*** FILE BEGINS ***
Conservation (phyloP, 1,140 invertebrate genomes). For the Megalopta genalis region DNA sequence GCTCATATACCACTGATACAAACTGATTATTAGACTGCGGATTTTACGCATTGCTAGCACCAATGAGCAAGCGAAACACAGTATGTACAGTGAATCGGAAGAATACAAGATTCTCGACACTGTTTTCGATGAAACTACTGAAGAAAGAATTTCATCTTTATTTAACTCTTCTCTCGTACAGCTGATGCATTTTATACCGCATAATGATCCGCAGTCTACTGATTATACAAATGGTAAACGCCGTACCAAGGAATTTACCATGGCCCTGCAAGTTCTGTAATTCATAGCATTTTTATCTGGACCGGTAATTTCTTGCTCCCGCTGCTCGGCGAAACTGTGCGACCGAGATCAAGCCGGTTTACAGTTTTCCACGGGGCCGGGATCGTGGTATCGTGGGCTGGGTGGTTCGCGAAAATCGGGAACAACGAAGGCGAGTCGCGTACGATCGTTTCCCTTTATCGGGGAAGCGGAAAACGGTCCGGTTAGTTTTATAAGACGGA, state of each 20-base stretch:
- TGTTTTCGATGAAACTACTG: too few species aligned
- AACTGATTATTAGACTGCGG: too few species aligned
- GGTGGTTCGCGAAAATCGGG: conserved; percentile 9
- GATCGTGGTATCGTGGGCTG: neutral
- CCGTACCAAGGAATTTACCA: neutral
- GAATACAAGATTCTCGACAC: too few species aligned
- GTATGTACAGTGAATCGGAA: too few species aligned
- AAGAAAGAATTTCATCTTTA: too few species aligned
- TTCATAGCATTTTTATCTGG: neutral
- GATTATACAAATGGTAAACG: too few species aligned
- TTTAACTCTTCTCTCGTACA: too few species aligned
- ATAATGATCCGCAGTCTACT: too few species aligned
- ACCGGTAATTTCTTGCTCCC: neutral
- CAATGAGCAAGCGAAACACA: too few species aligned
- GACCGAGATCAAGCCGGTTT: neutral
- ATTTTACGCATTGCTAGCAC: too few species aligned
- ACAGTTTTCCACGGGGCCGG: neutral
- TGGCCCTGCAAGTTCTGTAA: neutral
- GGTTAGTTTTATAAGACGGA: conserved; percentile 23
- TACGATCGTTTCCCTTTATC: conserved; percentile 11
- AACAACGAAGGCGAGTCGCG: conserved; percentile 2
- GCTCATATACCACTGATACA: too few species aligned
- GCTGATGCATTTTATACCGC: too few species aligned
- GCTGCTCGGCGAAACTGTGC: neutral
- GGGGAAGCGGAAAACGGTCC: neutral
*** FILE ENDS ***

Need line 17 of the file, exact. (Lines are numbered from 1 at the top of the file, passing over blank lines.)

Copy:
- ATTTTACGCATTGCTAGCAC: too few species aligned